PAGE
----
Tuesday 22 May 2018

USA keep the home fires burning bright in Walker Cup victory

Ireland’s Paul McBride. Photo: Harry How/Getty Images
Ireland’s Paul McBride. Photo: Harry How/Getty Images
Liam Kelly

Liam Kelly

Home sweet home is a recurring key to success in the Walker Cup as the USA team, captained by John 'Spider' Miller, showed by their whopping 19-7 victory over Great Britain and Ireland at Los Angeles Country Club in California.

Miller shed tears two years ago when a team containing five Irish players defeated his side, but Sunday brought redemption for the skipper and for Maverick McNealy, the only remaining USA player from the 2015 match at Lytham.

Patriotism and passion inspired the Americans who swept away the GB & Ireland challenge, but once again, home territory worked to the winning team's advantage.

In 15 stagings of the Walker Cup from 1989 to 2017 inclusive, GB & Ireland have won seven times - but only two of those victories were on American soil.

The first, 1989 at Peachtree GC in Georgia, was truly historic, as no American team had lost at home since the inaugural match in 1922.

They were finally conquered, albeit narrowly by 12.5 points to 11.5, with Ireland represented by Garth McGimpsey and Eoghan O'Connell.

In 2001, the next, and to date, only other away victory for GB & Ireland came at Ocean Forest GC in Georgia when a team which included Graeme McDowell and Michael Hoey slammed the USA 15-9.

The Americans have won eight of those matches from 1989-2017 and they also have just two away victories.

Both of them came on two of Ireland's prime links venues.

Phil Mickelson and David Duval were on the 1991 team that eclipsed GB & I by 14-10 at Portmarnock, with Paul McGinley, Pádraig Harrington and Garth McGimpsey on the losing side.

Rory McIlroy's amateur swansong in 2007 was ideally set up by Royal County Down hosting the match, but the USA, featuring Dustin Johnson, Rickie Fowler, and Billy Horschel, had other plans. They took the cup home after a great match finished 12.5-11.5 in their favour.

The ebb and flow of the biennial contest is no salve to the wounds of the 2017 losing team which was led by Andrew Ingram, chairman of the R & A's selectors. He replaced captain Craig Watson, who had to opt out due to a family illness.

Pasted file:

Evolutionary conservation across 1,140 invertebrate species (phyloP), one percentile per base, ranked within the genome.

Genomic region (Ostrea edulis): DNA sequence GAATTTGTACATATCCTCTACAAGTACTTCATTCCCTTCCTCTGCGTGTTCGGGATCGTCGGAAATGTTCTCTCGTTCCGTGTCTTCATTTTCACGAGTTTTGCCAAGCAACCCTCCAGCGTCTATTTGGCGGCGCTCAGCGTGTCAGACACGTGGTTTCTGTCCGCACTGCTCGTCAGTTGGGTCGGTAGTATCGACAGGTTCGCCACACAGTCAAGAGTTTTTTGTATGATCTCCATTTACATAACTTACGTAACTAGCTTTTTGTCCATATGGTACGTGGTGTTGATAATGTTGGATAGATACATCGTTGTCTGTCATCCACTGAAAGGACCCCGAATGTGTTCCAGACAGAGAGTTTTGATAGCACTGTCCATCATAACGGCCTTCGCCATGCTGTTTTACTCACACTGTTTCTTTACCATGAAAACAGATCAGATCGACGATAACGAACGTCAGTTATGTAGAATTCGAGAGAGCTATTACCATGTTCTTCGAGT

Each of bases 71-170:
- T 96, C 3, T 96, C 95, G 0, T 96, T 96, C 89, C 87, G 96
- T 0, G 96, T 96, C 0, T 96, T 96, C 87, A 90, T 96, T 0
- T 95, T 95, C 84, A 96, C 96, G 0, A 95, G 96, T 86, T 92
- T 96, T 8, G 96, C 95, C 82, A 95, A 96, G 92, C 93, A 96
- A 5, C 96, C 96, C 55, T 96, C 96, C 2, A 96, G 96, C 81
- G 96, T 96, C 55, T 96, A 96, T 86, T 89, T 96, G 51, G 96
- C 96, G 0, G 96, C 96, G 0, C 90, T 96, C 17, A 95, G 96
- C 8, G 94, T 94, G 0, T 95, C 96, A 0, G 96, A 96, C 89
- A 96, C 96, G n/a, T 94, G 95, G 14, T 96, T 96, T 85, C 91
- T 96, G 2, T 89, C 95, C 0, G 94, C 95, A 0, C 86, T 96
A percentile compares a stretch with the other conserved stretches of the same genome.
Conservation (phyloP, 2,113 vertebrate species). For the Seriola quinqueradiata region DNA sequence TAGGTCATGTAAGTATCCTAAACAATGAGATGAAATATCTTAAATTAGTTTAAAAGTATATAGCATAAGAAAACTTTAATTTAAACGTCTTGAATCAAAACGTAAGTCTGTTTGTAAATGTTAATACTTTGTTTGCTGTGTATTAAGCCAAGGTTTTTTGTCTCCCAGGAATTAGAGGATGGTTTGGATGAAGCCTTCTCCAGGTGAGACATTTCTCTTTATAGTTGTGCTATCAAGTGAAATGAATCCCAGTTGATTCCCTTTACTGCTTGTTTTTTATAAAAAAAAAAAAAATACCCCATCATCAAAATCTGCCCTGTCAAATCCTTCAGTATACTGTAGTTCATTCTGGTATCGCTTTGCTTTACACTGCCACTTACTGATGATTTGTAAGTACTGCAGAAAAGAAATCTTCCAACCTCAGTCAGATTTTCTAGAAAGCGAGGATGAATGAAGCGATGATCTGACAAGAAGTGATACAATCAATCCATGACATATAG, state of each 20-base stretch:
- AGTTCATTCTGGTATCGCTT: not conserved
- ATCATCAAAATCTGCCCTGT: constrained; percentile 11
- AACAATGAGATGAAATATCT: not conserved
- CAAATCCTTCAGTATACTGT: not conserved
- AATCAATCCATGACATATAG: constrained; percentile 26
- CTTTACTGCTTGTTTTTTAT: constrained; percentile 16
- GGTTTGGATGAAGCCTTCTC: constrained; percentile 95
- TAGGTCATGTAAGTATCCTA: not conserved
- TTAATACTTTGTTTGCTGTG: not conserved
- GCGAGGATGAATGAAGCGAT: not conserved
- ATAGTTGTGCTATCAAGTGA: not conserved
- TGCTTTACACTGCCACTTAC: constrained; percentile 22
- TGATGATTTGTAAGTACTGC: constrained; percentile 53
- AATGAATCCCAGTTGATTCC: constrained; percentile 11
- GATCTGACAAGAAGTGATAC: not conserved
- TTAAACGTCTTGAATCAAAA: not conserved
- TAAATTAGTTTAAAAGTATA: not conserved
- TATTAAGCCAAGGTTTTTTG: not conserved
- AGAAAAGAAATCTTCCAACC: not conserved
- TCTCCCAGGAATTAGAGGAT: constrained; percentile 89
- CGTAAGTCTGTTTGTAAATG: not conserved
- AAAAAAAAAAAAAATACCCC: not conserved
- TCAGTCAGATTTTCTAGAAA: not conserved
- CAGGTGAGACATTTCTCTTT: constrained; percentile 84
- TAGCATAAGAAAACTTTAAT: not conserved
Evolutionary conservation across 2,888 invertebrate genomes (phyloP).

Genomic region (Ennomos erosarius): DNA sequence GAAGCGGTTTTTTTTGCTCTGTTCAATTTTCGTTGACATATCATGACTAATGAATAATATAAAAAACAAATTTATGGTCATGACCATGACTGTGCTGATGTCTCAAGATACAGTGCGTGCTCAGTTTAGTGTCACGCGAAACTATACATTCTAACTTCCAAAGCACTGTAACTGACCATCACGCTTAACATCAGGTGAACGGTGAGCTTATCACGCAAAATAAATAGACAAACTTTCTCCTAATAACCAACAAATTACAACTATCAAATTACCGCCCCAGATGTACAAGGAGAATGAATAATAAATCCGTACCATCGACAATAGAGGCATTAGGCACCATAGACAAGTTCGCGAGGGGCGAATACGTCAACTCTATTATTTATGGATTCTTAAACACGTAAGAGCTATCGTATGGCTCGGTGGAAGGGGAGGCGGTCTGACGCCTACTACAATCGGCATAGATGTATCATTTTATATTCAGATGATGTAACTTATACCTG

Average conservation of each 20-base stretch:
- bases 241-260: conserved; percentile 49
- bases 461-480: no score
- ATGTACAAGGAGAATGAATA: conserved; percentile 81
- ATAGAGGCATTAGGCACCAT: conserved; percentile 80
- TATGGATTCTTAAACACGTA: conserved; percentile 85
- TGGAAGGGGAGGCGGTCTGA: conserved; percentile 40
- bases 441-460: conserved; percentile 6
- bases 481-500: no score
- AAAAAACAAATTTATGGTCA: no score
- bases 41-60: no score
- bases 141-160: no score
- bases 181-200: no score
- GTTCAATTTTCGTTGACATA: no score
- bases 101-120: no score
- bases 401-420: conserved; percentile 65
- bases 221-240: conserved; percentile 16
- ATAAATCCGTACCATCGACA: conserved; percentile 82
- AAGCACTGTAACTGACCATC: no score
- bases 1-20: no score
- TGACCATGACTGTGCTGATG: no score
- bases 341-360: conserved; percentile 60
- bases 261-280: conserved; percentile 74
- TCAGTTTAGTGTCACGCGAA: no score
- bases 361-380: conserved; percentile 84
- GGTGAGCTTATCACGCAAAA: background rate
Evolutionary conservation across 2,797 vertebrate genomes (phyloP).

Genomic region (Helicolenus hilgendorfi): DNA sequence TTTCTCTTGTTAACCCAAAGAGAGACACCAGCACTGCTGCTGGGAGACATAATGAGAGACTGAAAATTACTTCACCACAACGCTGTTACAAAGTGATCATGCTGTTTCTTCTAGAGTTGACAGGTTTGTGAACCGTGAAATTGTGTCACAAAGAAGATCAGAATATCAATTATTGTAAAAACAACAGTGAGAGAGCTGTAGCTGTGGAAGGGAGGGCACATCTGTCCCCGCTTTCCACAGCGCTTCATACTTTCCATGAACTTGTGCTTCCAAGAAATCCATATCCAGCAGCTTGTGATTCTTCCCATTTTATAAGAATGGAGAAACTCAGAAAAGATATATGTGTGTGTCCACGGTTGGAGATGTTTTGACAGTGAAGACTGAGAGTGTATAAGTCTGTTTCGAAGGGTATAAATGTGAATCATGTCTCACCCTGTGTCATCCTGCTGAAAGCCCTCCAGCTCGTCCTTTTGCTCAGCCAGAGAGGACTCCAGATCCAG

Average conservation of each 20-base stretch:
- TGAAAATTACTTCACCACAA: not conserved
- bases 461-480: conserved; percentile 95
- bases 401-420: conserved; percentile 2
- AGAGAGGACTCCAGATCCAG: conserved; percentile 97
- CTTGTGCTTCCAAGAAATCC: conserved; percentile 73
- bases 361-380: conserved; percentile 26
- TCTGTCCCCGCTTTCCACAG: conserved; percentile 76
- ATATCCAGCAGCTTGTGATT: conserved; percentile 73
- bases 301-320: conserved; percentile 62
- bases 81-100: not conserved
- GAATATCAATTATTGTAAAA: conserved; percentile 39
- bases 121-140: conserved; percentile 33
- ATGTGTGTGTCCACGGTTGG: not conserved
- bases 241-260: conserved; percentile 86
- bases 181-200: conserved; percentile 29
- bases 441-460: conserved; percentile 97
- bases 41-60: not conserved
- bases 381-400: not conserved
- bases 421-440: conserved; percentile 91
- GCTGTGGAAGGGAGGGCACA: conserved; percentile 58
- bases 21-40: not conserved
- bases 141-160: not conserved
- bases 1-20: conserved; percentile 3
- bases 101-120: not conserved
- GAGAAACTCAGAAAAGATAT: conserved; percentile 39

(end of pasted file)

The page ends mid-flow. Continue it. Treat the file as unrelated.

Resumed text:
Ingram brought a ten-man team, including Ireland's Paul McBride of The Island, which had high hopes of retaining the trophy won in 2015. Spider Miller and his men had other ideas.

Maverick McNealy, the world No 2, spoke about the Americans' motivation.

"I don't mind you bringing up two years ago, because that was such a crucial part of our win this week.

"I was so fired up and ready to play and I wanted it so badly for these guys and, yeah, winning is way more fun than losing.

"Captain Miller is in the history books for his win this week.

"This team is in the history books for our win this week. And I think that was a huge statement for the United States of America amateur golf," he said.

Andrew Ingram believes the R & A need to look at the possibility of a pre-match training camp for future away venues to fully prepare the GB & I teams "because I think it is quite a shock to the system when they come and play on a course like this", he said.

David Boote, who turned pro today and makes his debut at the Irish Challenge event at Mount Wolseley on Thursday, agreed with that sentiment.

"The style of golf is totally different to back home," he said.

Irish Independent

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